|Volume 37 #6||May/June 2021|
Well, it is beginning to look like things may be (maybe) sort of heading towards a point where somewhere in the not too distant future we might be able to dance again. Together, I mean. At least, I've heard rumors to that effect. So, along with getting my Hope out of the closet and dusting it off, I'm sprucing up my ghillies, too!
We are nearing the end of the class year, and dance year, and membership year. As many of you know well, this past year our teachers have done a wide variety of things to engage their classes physically and intellectually, and very often, humorously. The Zoom "class" sessions we have attended have featured dance walk-thrus as well as home dancing, quizes of our knowledge of things Scottish, longest word challenges, arithmetic puzzles, and jokes and riddles. And some teachers have hosted "field trips" and hikes, exploring in socially distanced groups the local sights. And it was all free!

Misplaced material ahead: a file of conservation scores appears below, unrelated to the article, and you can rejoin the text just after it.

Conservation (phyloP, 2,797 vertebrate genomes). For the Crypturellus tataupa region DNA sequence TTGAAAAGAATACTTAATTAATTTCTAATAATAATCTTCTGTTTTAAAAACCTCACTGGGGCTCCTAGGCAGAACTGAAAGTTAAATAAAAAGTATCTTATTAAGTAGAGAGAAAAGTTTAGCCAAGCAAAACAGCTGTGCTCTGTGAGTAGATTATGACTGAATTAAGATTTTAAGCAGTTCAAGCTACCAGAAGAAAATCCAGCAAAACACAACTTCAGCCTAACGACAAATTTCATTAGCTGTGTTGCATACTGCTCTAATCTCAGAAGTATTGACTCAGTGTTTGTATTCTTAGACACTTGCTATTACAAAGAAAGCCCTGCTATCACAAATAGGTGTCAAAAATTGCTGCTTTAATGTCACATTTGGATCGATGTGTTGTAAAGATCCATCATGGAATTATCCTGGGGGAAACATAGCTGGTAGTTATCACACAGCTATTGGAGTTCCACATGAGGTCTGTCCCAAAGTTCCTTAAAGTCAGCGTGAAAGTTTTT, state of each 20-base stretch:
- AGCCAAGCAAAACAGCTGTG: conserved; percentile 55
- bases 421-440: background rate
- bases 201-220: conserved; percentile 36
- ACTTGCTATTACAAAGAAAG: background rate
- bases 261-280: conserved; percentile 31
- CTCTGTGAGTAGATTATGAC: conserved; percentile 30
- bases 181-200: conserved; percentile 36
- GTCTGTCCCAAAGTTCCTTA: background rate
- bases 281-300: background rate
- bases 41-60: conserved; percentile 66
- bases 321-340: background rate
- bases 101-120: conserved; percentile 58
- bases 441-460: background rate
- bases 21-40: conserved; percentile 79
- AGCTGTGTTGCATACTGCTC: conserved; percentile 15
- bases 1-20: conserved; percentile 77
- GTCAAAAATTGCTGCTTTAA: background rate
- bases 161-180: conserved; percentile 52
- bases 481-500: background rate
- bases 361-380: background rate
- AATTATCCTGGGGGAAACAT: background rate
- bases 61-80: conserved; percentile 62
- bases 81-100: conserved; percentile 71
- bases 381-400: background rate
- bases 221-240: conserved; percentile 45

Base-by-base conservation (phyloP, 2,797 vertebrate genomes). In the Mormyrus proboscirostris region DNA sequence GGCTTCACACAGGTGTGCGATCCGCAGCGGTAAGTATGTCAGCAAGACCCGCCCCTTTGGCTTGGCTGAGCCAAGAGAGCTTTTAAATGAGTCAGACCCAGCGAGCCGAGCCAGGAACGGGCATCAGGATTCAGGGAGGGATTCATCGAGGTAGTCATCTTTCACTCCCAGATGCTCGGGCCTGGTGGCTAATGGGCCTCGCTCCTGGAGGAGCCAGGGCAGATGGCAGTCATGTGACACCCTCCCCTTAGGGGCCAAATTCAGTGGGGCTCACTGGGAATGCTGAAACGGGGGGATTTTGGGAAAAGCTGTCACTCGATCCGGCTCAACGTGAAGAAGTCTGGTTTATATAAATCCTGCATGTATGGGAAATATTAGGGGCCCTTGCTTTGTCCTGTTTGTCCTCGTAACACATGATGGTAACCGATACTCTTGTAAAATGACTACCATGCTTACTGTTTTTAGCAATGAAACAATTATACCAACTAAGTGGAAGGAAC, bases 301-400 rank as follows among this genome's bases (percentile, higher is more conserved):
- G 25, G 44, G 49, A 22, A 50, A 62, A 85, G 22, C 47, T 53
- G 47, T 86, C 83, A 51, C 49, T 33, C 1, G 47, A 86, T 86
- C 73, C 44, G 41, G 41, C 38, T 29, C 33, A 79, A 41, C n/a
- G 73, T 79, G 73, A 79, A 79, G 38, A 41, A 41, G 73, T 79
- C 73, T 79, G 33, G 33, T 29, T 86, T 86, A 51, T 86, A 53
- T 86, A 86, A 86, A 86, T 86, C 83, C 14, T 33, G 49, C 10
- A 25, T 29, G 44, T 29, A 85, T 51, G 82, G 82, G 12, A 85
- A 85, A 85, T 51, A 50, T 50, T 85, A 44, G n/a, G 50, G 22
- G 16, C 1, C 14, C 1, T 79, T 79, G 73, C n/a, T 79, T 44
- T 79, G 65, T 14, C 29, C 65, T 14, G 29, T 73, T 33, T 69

This month (May 15th), the Branch will host its Annual General Meeting, via Zoom, of course. We hope to see you all there! There will be brief reports about what was or was not done this year, as well as discussions about how we all feel about when and how to open up our classes again. Also, this is a great time to renew your membership. There will be an email soon with the details.
Rather than put off last year's Dinner Dance for yet another year, we are holding the dance (on May 22nd) as a Zoom event, without "Dinner". Instead of the Dinner, this year, attendees will be encouraged (challenged?) to show off a "Legendary" dessert during a break in the dance program. And sweetening the whole event will be the music, provided by the "lengendary" team of Cynthia Soohoo and Nathaniel Soohoo-Hui.
Soon, I'll see you on the Dance Floor!
The Harvey Mudd College Alumni Association hosted a
Virtual Donut Run